To verify the accuracy of the drugs, blood samples of 41 participants were tested within two days of the last dose at the end of the 4th week. All participants were reported to have high levels of drug concentration in their blood thus the drug regimen was successfully followed by the participants.

Although this was a small-scale study which does not provide substantial evidence regarding the effectiveness of the new PEP regimen, a promising sign is that none of the 70 men who attended the final follow-up visit tested positive for HIV by the end of the 12 week drug trial. The results from this small scale study look promote the need for a large-scale study to be conducted, involving core groups and control groups, to obtain statistically significant results. Results from a large-scale study can then be used to change the current PEP drug regimens that are in place.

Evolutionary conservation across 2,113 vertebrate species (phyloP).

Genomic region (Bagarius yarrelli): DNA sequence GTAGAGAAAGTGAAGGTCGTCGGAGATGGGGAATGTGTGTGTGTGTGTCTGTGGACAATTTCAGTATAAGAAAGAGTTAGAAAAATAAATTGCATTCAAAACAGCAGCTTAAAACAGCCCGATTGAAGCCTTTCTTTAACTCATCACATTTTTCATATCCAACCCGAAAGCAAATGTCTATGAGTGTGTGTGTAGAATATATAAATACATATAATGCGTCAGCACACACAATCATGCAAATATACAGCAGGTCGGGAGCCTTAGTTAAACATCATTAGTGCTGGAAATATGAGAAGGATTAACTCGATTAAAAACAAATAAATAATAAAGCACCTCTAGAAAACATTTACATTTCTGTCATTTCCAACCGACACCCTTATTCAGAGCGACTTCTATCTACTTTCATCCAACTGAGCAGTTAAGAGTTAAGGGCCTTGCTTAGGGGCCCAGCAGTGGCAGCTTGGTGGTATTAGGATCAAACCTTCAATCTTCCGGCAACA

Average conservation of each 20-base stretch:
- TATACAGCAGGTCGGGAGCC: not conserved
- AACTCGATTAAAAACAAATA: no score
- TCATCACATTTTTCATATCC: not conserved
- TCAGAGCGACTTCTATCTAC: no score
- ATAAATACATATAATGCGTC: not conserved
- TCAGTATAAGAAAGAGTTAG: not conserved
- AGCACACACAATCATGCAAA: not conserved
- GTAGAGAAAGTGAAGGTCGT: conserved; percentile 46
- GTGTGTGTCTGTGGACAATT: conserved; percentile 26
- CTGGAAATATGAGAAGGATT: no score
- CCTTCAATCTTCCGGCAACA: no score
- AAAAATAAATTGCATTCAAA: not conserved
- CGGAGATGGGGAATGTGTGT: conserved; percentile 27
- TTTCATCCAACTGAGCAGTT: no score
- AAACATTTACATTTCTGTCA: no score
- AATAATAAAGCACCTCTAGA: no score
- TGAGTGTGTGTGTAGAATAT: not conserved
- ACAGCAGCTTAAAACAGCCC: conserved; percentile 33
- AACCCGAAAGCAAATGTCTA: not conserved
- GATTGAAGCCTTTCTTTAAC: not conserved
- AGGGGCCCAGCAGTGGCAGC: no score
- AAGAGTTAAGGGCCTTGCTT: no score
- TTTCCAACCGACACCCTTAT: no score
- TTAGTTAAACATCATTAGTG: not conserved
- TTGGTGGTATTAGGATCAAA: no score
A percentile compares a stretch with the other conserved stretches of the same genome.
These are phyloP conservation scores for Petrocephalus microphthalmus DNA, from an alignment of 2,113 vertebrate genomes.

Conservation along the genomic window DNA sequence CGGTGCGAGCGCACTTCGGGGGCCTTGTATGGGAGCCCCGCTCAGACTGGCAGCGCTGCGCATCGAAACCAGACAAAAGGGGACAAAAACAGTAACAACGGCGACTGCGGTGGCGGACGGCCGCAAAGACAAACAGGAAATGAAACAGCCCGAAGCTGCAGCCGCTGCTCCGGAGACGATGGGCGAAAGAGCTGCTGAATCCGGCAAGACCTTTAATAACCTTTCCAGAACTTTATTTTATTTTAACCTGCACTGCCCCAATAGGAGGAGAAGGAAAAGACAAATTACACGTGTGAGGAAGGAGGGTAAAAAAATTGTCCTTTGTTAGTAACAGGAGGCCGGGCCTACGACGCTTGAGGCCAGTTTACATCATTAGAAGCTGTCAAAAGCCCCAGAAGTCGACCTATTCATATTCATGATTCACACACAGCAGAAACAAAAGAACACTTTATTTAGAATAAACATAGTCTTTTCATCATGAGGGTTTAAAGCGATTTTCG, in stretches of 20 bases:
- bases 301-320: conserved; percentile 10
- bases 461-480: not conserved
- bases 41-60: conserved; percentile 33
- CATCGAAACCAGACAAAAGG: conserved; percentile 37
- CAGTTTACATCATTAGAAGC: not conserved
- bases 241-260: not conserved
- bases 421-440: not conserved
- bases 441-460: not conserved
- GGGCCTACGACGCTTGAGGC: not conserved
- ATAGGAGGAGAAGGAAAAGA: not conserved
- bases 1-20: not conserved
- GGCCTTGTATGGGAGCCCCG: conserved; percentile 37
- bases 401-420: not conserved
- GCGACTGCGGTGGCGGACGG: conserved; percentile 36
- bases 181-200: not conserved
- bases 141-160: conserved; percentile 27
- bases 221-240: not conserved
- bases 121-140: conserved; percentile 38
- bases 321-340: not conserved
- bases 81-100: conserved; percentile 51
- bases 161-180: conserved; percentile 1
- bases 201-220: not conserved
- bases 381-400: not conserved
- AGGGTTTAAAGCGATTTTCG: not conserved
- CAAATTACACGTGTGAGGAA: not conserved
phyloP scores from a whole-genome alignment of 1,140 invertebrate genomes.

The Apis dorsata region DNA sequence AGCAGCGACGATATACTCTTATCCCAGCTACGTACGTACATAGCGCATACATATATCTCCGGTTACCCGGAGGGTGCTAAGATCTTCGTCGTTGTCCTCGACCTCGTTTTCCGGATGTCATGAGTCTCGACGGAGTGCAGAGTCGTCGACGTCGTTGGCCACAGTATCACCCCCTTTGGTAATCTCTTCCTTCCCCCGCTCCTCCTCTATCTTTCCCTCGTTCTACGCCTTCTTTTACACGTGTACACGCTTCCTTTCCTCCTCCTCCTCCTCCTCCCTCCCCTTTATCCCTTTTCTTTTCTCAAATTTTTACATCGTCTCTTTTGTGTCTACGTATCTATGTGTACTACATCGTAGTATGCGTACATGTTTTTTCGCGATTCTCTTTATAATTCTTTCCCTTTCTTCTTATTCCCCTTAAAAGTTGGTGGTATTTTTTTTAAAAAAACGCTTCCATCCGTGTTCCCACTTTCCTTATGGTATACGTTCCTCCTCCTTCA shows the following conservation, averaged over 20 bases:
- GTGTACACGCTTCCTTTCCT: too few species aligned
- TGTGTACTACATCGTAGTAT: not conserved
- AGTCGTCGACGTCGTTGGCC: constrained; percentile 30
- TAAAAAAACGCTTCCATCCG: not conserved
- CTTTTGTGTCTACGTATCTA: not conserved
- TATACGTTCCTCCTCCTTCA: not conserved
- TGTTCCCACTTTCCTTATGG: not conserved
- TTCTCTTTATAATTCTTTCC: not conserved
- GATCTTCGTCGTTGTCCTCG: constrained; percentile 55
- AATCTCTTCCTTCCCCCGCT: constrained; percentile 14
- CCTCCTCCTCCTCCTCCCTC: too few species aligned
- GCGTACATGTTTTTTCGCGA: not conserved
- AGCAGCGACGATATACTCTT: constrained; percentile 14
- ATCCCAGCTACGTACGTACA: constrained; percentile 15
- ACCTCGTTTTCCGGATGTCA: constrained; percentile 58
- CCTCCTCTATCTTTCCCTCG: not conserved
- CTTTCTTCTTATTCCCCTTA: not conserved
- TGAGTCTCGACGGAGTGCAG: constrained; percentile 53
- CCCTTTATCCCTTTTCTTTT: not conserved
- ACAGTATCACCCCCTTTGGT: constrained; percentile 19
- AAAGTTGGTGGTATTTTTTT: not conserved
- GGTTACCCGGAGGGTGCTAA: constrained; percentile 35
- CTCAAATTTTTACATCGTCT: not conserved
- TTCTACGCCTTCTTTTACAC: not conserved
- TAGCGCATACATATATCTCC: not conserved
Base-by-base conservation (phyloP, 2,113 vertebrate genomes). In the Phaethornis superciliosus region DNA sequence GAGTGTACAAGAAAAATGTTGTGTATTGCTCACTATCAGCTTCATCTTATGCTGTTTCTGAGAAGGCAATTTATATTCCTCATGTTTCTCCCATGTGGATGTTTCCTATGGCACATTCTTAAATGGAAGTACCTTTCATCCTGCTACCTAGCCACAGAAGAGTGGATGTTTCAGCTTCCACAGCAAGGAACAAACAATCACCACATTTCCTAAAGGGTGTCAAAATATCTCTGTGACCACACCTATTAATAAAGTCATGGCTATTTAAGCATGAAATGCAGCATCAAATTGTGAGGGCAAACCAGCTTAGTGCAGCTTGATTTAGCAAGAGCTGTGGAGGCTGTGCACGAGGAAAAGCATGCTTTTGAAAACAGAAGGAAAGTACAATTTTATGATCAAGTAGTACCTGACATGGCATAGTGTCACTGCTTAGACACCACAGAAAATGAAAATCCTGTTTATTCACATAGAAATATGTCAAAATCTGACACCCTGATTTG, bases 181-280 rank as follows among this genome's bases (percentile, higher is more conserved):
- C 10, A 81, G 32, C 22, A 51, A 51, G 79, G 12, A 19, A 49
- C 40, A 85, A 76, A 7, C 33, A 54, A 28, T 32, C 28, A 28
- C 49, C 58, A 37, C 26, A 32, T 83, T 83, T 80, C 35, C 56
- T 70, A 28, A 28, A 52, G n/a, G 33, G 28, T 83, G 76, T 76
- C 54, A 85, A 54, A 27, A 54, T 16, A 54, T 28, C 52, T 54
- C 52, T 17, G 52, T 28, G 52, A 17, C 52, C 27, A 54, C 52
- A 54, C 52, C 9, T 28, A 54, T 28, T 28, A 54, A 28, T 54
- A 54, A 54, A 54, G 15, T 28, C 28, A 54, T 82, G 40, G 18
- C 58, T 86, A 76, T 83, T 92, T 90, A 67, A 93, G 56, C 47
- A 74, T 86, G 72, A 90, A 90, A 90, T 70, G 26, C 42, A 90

A study was conducted in two Australian cities namely Melbourne and Sydney to determine the effectiveness of a new drug for the treatment of HIV. A small sample group of 100 healthy non-HIV infected gay men who were eligible for PEP (Pre-exposure Prophylaxis) were part of the study.

Post-exposure Prophylaxis (PEP) is a medical term which refers to the use of anti-HIV drugs that can be consumed immediately after one has been exposed to HIV while Pre-exposure Prophylaxis (PEP) refers to treatment that is given in a situation where HIV infection seems possible and in this instance acts as a preventative measure. PEP drugs help prevent the virus from spreading into the body. People in need of PEP drugs include health care workers, who have been exposed to the virus while taking care of an HIV+ patient and those who have engaged in sexual intercourse with a person with HIV. Efforts are being made to increase access to PEP drugs to prevent the devastating effects of HIV on the global population.